One of the great tragedies of Africa is not only the fact that a million people - mostly civilians and a large proportion of them children - died in one of Africa's first post-independence wars, but that until it happened the world thought Nigeria was immune from the wasting disease of tribalism. It certainly was not because the Biafran War is still the most expansive tribal conflagration that the continent has experienced - barring perhaps the ongoing Great Lakes conflict - involving the forces of East and West, only this time, with the British siding with the Soviets.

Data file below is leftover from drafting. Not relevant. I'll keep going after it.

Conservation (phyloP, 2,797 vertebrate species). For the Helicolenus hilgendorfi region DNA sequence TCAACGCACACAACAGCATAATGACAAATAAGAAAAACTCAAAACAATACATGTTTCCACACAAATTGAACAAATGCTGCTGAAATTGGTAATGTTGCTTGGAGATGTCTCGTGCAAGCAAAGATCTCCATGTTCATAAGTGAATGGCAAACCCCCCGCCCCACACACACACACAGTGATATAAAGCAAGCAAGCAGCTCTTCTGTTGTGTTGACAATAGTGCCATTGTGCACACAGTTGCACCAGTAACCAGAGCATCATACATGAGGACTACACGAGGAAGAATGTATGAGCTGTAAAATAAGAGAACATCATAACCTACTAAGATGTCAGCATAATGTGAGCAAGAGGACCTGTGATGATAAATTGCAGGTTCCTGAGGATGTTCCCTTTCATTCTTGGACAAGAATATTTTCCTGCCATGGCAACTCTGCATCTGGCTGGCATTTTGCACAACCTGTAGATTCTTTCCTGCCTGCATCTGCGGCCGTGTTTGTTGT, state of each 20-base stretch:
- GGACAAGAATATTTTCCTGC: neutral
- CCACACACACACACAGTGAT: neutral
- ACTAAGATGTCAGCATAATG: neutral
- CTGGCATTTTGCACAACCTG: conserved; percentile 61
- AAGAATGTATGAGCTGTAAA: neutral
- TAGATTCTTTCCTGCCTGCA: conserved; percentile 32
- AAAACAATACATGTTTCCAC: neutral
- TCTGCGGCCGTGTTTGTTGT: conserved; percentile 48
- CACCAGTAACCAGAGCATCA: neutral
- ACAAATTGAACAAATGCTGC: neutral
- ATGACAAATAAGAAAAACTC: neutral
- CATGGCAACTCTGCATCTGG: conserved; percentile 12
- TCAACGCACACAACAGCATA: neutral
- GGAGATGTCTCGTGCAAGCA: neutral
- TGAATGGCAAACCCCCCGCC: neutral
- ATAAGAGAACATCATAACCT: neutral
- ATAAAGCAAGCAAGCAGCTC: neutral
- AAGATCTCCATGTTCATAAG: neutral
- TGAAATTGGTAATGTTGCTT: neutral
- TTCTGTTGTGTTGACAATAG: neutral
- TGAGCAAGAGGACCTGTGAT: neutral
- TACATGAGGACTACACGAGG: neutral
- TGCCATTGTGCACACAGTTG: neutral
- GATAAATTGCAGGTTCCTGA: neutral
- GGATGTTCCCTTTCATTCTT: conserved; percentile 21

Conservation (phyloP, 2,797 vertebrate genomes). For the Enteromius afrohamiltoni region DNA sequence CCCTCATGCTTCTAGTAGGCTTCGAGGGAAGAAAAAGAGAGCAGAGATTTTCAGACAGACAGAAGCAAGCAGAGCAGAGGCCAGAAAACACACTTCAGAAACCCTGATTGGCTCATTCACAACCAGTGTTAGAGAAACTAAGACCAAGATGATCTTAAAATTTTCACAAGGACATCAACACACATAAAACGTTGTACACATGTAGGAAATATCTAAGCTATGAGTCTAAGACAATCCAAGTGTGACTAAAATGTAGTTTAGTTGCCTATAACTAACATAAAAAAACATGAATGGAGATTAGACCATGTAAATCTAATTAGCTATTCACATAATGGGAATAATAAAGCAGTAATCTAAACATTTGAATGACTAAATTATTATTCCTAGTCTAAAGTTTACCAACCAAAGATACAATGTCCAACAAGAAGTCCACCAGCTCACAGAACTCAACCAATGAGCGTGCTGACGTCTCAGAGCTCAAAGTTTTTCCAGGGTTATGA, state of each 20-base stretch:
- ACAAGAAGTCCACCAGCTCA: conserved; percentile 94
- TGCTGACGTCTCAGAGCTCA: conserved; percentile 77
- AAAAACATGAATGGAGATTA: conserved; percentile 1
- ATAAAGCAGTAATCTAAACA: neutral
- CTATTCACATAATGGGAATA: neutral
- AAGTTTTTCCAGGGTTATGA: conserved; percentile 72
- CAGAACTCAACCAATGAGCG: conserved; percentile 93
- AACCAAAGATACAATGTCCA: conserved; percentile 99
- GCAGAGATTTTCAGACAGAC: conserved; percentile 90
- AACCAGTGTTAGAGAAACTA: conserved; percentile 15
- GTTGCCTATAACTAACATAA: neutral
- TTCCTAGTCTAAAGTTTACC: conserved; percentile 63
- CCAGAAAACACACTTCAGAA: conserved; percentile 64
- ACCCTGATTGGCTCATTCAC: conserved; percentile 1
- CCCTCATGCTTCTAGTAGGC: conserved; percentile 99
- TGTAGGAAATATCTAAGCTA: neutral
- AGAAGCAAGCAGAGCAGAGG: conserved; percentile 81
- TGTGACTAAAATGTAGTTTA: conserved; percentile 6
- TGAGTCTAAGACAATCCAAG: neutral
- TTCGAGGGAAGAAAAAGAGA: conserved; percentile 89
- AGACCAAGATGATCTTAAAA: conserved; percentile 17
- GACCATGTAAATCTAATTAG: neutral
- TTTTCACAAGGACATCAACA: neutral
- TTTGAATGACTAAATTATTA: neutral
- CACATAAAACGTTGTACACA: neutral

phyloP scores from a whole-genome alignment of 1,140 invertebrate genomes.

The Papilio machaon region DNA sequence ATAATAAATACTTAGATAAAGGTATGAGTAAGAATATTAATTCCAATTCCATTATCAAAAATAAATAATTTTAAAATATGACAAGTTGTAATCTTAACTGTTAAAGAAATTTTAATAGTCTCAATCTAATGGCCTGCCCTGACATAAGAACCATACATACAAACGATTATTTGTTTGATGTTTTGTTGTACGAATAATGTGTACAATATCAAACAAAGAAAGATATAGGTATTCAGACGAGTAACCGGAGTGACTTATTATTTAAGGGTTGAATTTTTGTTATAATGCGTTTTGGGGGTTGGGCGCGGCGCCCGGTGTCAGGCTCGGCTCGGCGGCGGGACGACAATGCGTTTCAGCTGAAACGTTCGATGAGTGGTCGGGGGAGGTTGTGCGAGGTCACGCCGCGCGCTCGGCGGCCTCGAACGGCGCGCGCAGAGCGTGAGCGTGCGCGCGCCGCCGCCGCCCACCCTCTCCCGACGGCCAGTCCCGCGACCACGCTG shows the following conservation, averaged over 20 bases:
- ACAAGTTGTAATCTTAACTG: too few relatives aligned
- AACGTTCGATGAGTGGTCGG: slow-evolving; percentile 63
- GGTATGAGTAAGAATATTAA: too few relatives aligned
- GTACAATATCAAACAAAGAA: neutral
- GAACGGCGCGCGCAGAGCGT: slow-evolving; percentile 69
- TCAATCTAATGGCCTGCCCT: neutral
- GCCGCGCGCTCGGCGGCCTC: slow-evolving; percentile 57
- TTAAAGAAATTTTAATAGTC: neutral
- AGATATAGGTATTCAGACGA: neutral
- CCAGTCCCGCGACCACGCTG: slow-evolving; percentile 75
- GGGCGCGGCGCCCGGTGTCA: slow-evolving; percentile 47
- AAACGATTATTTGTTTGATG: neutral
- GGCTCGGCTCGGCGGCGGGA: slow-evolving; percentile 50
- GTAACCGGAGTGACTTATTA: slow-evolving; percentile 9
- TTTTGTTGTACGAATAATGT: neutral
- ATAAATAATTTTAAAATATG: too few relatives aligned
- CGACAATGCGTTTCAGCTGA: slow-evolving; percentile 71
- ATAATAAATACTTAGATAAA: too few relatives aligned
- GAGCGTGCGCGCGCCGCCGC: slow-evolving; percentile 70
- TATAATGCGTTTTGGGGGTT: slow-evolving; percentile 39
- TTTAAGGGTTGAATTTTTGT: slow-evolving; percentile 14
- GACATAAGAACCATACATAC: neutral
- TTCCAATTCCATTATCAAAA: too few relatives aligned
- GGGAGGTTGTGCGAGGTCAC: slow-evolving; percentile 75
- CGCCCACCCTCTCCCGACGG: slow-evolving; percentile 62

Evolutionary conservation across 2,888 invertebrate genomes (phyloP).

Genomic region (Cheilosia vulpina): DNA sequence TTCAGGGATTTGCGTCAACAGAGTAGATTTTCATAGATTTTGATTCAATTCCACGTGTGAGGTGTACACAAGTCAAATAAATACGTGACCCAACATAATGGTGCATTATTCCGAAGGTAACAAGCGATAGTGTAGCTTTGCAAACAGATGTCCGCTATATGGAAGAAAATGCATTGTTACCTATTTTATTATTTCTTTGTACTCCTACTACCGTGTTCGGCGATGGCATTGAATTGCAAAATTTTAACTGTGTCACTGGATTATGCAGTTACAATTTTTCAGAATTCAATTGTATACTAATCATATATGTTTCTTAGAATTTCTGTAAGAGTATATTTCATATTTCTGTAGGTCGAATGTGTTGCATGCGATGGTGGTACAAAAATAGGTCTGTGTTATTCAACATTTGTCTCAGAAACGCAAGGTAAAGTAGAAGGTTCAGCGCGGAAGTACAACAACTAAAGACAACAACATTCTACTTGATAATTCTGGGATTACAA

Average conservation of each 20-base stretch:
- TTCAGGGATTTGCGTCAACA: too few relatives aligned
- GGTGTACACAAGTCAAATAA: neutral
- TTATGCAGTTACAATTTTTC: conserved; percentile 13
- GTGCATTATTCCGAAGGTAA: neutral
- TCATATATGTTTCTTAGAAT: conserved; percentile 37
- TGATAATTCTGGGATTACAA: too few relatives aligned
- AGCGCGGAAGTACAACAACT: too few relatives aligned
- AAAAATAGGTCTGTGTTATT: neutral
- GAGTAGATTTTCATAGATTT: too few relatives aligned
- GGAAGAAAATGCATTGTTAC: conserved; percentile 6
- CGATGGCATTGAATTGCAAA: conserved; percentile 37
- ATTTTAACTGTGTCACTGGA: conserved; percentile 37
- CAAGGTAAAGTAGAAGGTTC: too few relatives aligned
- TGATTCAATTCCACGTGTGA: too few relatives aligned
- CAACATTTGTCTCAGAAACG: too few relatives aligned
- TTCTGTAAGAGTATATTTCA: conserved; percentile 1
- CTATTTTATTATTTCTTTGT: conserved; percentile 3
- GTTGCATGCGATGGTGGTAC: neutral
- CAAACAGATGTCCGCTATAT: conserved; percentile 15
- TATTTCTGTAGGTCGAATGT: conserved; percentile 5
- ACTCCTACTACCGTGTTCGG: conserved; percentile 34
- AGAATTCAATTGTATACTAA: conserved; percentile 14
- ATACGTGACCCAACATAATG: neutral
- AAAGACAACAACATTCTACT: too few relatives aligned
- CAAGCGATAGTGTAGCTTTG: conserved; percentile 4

Worse, some of the religious differences that emerged before and after that dreadful carnage are still with us today. During the course of hostilities that lasted almost four years, a lot of other shortcomings surfaced in Africa's most populous nation, including the kind of corruption that, until then, had always been linked to countries rich in oil. Disunity, incompetence and instability - from which Nigeria never really recovered - also emerged. Two bloody army coups followed after the rebels capitulated, together with an appalling series of massacres, mostly of southern Christians by Muslim northerners. Half a century later the slaughter continues.